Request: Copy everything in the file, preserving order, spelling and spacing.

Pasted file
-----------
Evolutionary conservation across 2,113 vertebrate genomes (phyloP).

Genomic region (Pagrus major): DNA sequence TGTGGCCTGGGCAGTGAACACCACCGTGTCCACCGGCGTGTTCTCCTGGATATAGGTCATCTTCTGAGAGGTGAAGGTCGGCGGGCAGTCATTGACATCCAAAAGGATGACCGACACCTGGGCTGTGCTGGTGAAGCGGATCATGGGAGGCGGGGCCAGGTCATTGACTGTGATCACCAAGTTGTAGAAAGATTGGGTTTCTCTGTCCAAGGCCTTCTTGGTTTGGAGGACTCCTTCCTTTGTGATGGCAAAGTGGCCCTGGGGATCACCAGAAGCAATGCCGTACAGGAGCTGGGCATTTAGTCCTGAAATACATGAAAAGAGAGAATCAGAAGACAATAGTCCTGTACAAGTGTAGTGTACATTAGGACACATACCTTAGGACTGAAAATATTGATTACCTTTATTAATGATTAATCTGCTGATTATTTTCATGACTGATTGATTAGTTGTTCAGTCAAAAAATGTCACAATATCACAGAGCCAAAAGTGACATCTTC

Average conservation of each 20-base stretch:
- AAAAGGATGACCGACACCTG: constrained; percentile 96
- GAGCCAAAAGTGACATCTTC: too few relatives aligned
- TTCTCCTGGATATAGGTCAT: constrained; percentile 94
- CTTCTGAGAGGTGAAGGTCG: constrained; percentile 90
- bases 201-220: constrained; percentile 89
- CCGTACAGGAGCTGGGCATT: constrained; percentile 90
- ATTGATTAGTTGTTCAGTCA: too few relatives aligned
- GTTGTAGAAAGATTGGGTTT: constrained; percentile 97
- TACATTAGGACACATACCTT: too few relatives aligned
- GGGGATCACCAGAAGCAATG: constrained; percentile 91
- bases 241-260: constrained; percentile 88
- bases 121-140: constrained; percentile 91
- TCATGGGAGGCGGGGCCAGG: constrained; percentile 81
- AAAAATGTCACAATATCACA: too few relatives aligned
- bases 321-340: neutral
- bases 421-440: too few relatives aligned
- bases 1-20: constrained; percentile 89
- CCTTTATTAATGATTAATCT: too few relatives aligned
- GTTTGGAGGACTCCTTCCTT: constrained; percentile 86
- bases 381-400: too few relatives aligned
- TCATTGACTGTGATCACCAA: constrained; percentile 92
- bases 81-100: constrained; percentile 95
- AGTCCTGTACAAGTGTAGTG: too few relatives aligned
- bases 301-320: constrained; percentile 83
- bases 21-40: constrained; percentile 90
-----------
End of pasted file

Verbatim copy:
Evolutionary conservation across 2,113 vertebrate genomes (phyloP).

Genomic region (Pagrus major): DNA sequence TGTGGCCTGGGCAGTGAACACCACCGTGTCCACCGGCGTGTTCTCCTGGATATAGGTCATCTTCTGAGAGGTGAAGGTCGGCGGGCAGTCATTGACATCCAAAAGGATGACCGACACCTGGGCTGTGCTGGTGAAGCGGATCATGGGAGGCGGGGCCAGGTCATTGACTGTGATCACCAAGTTGTAGAAAGATTGGGTTTCTCTGTCCAAGGCCTTCTTGGTTTGGAGGACTCCTTCCTTTGTGATGGCAAAGTGGCCCTGGGGATCACCAGAAGCAATGCCGTACAGGAGCTGGGCATTTAGTCCTGAAATACATGAAAAGAGAGAATCAGAAGACAATAGTCCTGTACAAGTGTAGTGTACATTAGGACACATACCTTAGGACTGAAAATATTGATTACCTTTATTAATGATTAATCTGCTGATTATTTTCATGACTGATTGATTAGTTGTTCAGTCAAAAAATGTCACAATATCACAGAGCCAAAAGTGACATCTTC

Average conservation of each 20-base stretch:
- AAAAGGATGACCGACACCTG: constrained; percentile 96
- GAGCCAAAAGTGACATCTTC: too few relatives aligned
- TTCTCCTGGATATAGGTCAT: constrained; percentile 94
- CTTCTGAGAGGTGAAGGTCG: constrained; percentile 90
- bases 201-220: constrained; percentile 89
- CCGTACAGGAGCTGGGCATT: constrained; percentile 90
- ATTGATTAGTTGTTCAGTCA: too few relatives aligned
- GTTGTAGAAAGATTGGGTTT: constrained; percentile 97
- TACATTAGGACACATACCTT: too few relatives aligned
- GGGGATCACCAGAAGCAATG: constrained; percentile 91
- bases 241-260: constrained; percentile 88
- bases 121-140: constrained; percentile 91
- TCATGGGAGGCGGGGCCAGG: constrained; percentile 81
- AAAAATGTCACAATATCACA: too few relatives aligned
- bases 321-340: neutral
- bases 421-440: too few relatives aligned
- bases 1-20: constrained; percentile 89
- CCTTTATTAATGATTAATCT: too few relatives aligned
- GTTTGGAGGACTCCTTCCTT: constrained; percentile 86
- bases 381-400: too few relatives aligned
- TCATTGACTGTGATCACCAA: constrained; percentile 92
- bases 81-100: constrained; percentile 95
- AGTCCTGTACAAGTGTAGTG: too few relatives aligned
- bases 301-320: constrained; percentile 83
- bases 21-40: constrained; percentile 90